Chocolate as a Pain-Reliever: How to Use it Right

Chocolate’s been gaining major traction the last few years as a major aid in health.  Contrary to what our good-parenting instincts (and Halloween guilt) might tell us, Chocolate apparently has a number of tremendous benefits as so long as you don’t go overboard (i.e., don’t have chocolate products with tons of trans fats!).  What are they?  Well, let’s innumerate:

The Benefits:

1. Combats Chronic Fatigue:

In a 2007 study, British researchers compared the strength of people consuming dark chocolate (perhaps best described as a ‘purer’ form of chocolate) versus “white chocolate” (which isn’t actually a form of chocolate, but that’s for another article).  The results demonstrated a tremendous advantage for the dark chocolate consumers.  After one patient reported getting over much of her fatigue by making a routine of some ‘morning cocoa,’ Dr. Steve Atkin commissioned the study:

He decided to see if other patients would benefit and carried out a trial of 10 patients who received a daily dose – 45g – of dark chocolate or white chocolate dyed to look like dark chocolate for two months.

The patients then had a month off before taking the other type of chocolate for two months.

Those taking dark chocolate reported significantly less fatigue and reported feeling more fatigue when they stopped eating it.

When prompted to try to explain the effect, he put it like this:

“Dark chocolate is high in polyphenols, which have been associated with health benefits such as a reduction in blood pressure.

“Also high polyphenols appear to improve levels of serotonin in the brain, which has been linked with chronic fatigue syndrome and that may be a mechanism.”

2. Improves Blood Flow:

As mentioned by the good Dr. Atkin above, polyphenols found in chocolate are associated with reduced blood pressure.  As one study summarized in 2008:

Diets rich in flavanols reverse vascular dysfunction in diabetes, highlighting therapeutic potentials in cardiovascular disease.

The study was very concise, but this summary hits the main points:

“To gauge the effect of high-flavanol cocoa on blood vessel function, the researchers used a test called “flow-mediated dilation” (FMD), which evaluates the ability of the arteries to expand (dilate) in response to an increase in the demand for blood, oxygen and nutrients . . .

“The researchers found that patients with type 2 diabetes had a severely impaired FMD response at the beginning of the study. Before patients consumed any cocoa, the brachial artery expanded by only 3.3 percent, on average. Two hours after drinking high-flavanol cocoa, the FMD response was 4.8 percent.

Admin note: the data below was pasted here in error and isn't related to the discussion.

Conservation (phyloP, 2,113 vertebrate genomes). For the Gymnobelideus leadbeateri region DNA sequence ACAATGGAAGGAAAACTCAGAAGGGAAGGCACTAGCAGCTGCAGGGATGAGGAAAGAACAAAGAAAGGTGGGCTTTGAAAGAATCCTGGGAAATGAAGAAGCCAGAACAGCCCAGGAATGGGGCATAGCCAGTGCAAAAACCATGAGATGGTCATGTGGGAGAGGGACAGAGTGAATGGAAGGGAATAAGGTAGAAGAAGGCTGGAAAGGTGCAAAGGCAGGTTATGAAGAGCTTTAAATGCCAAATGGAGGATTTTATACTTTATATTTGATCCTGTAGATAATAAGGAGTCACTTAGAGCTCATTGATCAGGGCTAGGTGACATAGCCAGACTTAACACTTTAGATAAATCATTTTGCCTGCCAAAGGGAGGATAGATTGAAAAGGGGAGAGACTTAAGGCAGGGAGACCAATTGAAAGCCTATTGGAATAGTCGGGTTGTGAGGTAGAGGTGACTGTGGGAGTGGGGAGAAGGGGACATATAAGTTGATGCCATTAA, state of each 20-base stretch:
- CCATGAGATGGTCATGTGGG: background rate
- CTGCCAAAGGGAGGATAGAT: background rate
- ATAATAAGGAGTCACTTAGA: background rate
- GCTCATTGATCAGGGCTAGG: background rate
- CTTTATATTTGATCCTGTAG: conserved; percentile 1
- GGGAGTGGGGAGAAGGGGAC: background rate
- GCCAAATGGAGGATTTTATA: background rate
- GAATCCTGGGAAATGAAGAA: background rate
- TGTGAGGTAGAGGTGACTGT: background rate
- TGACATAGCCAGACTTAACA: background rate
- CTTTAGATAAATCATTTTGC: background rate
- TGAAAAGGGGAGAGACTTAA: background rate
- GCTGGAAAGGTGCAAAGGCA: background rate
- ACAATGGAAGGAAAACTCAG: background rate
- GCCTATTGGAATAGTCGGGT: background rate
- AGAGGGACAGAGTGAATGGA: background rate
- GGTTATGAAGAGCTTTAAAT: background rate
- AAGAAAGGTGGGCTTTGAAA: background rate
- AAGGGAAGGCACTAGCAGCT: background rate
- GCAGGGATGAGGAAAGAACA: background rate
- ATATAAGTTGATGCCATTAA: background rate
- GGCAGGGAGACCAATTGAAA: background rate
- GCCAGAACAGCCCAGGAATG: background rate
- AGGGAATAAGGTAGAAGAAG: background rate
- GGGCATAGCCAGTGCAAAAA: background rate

“Over time, those findings improved, however. After patients drank high-flavanol cocoa three times daily for eight days, the average FMD response improved to 4.1 percent at baseline and to 5.7 percent two hours after cocoa ingestion.”

I suggest you check out the rest of the article to get the full lowdown on what this team uncovered.  Later related studies found the blood flow improvements helped brain function, also; not just in the way caffeine does.  The effect was therapeutic.  Insulin resistance and oxidative stress also were lower.

3. Reduces the Risk of Heart Attack:

Chocolate has an effect that mimics aspirin in preventing blood clots, reducing the chances of a heart attack (essentially a blockage of blood flow to the heart).  Two studies from several years ago – one from John Hopkins and the other from University Hospital in Zurich, Switzerland showed the same effect:

Dark chocolate induces coronary vasodilation, improves coronary vascular function, and decreases platelet adhesion 2 hours after consumption.

So how does this affect you?

It’s clear that pharmaceutical companies and doctors are interested in incorporating these findings into their work, but we’re still a far cry from replacing nitroglycerin pills with chocolate eggs.  It’s important to reiterate that chocolate shouldn’t be consumed excessively in its fattier forms.  Milk chocolate often has a number of trans fatty acids that are worth avoiding.  But how much ‘pure,’ dark chocolate is safe to consume and how much is too much?

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